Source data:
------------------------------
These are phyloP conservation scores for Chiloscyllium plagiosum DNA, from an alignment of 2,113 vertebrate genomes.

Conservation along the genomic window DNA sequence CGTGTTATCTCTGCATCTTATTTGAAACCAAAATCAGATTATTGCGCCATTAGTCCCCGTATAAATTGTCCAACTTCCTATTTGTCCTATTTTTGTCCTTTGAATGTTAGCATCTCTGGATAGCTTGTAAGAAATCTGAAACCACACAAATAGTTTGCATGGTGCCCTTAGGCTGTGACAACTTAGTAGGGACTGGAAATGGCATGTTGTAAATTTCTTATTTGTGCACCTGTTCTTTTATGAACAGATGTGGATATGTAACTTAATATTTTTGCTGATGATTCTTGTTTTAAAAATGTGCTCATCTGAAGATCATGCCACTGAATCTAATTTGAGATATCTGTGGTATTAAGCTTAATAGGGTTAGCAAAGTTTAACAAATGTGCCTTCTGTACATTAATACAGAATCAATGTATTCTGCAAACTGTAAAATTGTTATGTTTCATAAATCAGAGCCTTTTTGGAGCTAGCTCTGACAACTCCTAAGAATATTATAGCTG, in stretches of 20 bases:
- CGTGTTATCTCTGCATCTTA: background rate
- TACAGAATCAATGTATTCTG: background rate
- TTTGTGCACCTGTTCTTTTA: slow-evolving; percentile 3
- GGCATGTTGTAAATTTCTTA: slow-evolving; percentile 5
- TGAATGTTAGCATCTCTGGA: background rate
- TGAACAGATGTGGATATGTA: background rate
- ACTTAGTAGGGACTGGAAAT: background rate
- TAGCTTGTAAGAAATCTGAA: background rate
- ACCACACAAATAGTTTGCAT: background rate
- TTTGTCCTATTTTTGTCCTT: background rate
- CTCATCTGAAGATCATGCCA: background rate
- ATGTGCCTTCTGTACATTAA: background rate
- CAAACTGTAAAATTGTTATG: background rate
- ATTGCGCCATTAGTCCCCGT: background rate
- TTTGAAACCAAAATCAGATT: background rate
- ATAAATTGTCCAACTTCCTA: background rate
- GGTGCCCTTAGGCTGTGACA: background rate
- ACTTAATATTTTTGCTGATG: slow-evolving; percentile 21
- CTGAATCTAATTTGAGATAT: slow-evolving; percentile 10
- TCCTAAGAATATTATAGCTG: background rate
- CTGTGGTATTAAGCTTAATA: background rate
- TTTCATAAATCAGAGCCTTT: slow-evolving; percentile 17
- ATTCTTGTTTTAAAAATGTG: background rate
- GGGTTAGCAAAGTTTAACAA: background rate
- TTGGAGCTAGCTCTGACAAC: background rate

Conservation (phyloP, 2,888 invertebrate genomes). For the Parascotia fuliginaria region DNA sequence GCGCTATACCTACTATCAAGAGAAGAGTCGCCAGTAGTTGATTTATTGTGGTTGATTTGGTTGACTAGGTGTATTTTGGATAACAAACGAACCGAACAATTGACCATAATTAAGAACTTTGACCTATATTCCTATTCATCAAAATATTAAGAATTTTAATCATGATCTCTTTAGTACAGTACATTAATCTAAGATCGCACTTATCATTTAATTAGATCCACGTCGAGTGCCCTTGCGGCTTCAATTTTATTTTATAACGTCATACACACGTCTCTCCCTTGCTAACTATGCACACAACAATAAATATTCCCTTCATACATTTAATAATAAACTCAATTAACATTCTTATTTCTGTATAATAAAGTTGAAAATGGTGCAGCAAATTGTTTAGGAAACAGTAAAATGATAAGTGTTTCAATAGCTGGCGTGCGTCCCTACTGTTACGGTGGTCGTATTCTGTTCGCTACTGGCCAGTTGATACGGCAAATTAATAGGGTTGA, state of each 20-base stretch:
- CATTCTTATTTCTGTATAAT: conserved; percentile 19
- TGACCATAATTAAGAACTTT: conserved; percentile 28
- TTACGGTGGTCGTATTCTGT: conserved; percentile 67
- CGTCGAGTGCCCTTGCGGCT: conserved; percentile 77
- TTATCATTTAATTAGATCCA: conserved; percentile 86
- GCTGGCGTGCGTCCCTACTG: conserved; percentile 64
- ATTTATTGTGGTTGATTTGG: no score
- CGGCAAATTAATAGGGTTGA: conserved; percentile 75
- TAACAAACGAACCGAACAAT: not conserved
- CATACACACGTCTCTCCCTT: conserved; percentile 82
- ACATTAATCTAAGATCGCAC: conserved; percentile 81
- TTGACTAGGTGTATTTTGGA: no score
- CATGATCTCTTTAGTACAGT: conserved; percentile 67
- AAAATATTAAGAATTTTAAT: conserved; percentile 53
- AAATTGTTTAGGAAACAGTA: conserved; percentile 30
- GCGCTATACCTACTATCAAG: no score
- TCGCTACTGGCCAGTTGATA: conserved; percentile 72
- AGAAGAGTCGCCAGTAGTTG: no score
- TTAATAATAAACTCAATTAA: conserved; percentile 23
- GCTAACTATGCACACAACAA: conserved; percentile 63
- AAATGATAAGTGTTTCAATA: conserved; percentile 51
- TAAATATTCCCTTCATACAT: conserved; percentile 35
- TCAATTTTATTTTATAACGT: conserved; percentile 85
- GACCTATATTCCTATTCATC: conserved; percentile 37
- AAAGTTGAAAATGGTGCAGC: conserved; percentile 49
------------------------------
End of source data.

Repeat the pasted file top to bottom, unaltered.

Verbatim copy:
These are phyloP conservation scores for Chiloscyllium plagiosum DNA, from an alignment of 2,113 vertebrate genomes.

Conservation along the genomic window DNA sequence CGTGTTATCTCTGCATCTTATTTGAAACCAAAATCAGATTATTGCGCCATTAGTCCCCGTATAAATTGTCCAACTTCCTATTTGTCCTATTTTTGTCCTTTGAATGTTAGCATCTCTGGATAGCTTGTAAGAAATCTGAAACCACACAAATAGTTTGCATGGTGCCCTTAGGCTGTGACAACTTAGTAGGGACTGGAAATGGCATGTTGTAAATTTCTTATTTGTGCACCTGTTCTTTTATGAACAGATGTGGATATGTAACTTAATATTTTTGCTGATGATTCTTGTTTTAAAAATGTGCTCATCTGAAGATCATGCCACTGAATCTAATTTGAGATATCTGTGGTATTAAGCTTAATAGGGTTAGCAAAGTTTAACAAATGTGCCTTCTGTACATTAATACAGAATCAATGTATTCTGCAAACTGTAAAATTGTTATGTTTCATAAATCAGAGCCTTTTTGGAGCTAGCTCTGACAACTCCTAAGAATATTATAGCTG, in stretches of 20 bases:
- CGTGTTATCTCTGCATCTTA: background rate
- TACAGAATCAATGTATTCTG: background rate
- TTTGTGCACCTGTTCTTTTA: slow-evolving; percentile 3
- GGCATGTTGTAAATTTCTTA: slow-evolving; percentile 5
- TGAATGTTAGCATCTCTGGA: background rate
- TGAACAGATGTGGATATGTA: background rate
- ACTTAGTAGGGACTGGAAAT: background rate
- TAGCTTGTAAGAAATCTGAA: background rate
- ACCACACAAATAGTTTGCAT: background rate
- TTTGTCCTATTTTTGTCCTT: background rate
- CTCATCTGAAGATCATGCCA: background rate
- ATGTGCCTTCTGTACATTAA: background rate
- CAAACTGTAAAATTGTTATG: background rate
- ATTGCGCCATTAGTCCCCGT: background rate
- TTTGAAACCAAAATCAGATT: background rate
- ATAAATTGTCCAACTTCCTA: background rate
- GGTGCCCTTAGGCTGTGACA: background rate
- ACTTAATATTTTTGCTGATG: slow-evolving; percentile 21
- CTGAATCTAATTTGAGATAT: slow-evolving; percentile 10
- TCCTAAGAATATTATAGCTG: background rate
- CTGTGGTATTAAGCTTAATA: background rate
- TTTCATAAATCAGAGCCTTT: slow-evolving; percentile 17
- ATTCTTGTTTTAAAAATGTG: background rate
- GGGTTAGCAAAGTTTAACAA: background rate
- TTGGAGCTAGCTCTGACAAC: background rate

Conservation (phyloP, 2,888 invertebrate genomes). For the Parascotia fuliginaria region DNA sequence GCGCTATACCTACTATCAAGAGAAGAGTCGCCAGTAGTTGATTTATTGTGGTTGATTTGGTTGACTAGGTGTATTTTGGATAACAAACGAACCGAACAATTGACCATAATTAAGAACTTTGACCTATATTCCTATTCATCAAAATATTAAGAATTTTAATCATGATCTCTTTAGTACAGTACATTAATCTAAGATCGCACTTATCATTTAATTAGATCCACGTCGAGTGCCCTTGCGGCTTCAATTTTATTTTATAACGTCATACACACGTCTCTCCCTTGCTAACTATGCACACAACAATAAATATTCCCTTCATACATTTAATAATAAACTCAATTAACATTCTTATTTCTGTATAATAAAGTTGAAAATGGTGCAGCAAATTGTTTAGGAAACAGTAAAATGATAAGTGTTTCAATAGCTGGCGTGCGTCCCTACTGTTACGGTGGTCGTATTCTGTTCGCTACTGGCCAGTTGATACGGCAAATTAATAGGGTTGA, state of each 20-base stretch:
- CATTCTTATTTCTGTATAAT: conserved; percentile 19
- TGACCATAATTAAGAACTTT: conserved; percentile 28
- TTACGGTGGTCGTATTCTGT: conserved; percentile 67
- CGTCGAGTGCCCTTGCGGCT: conserved; percentile 77
- TTATCATTTAATTAGATCCA: conserved; percentile 86
- GCTGGCGTGCGTCCCTACTG: conserved; percentile 64
- ATTTATTGTGGTTGATTTGG: no score
- CGGCAAATTAATAGGGTTGA: conserved; percentile 75
- TAACAAACGAACCGAACAAT: not conserved
- CATACACACGTCTCTCCCTT: conserved; percentile 82
- ACATTAATCTAAGATCGCAC: conserved; percentile 81
- TTGACTAGGTGTATTTTGGA: no score
- CATGATCTCTTTAGTACAGT: conserved; percentile 67
- AAAATATTAAGAATTTTAAT: conserved; percentile 53
- AAATTGTTTAGGAAACAGTA: conserved; percentile 30
- GCGCTATACCTACTATCAAG: no score
- TCGCTACTGGCCAGTTGATA: conserved; percentile 72
- AGAAGAGTCGCCAGTAGTTG: no score
- TTAATAATAAACTCAATTAA: conserved; percentile 23
- GCTAACTATGCACACAACAA: conserved; percentile 63
- AAATGATAAGTGTTTCAATA: conserved; percentile 51
- TAAATATTCCCTTCATACAT: conserved; percentile 35
- TCAATTTTATTTTATAACGT: conserved; percentile 85
- GACCTATATTCCTATTCATC: conserved; percentile 37
- AAAGTTGAAAATGGTGCAGC: conserved; percentile 49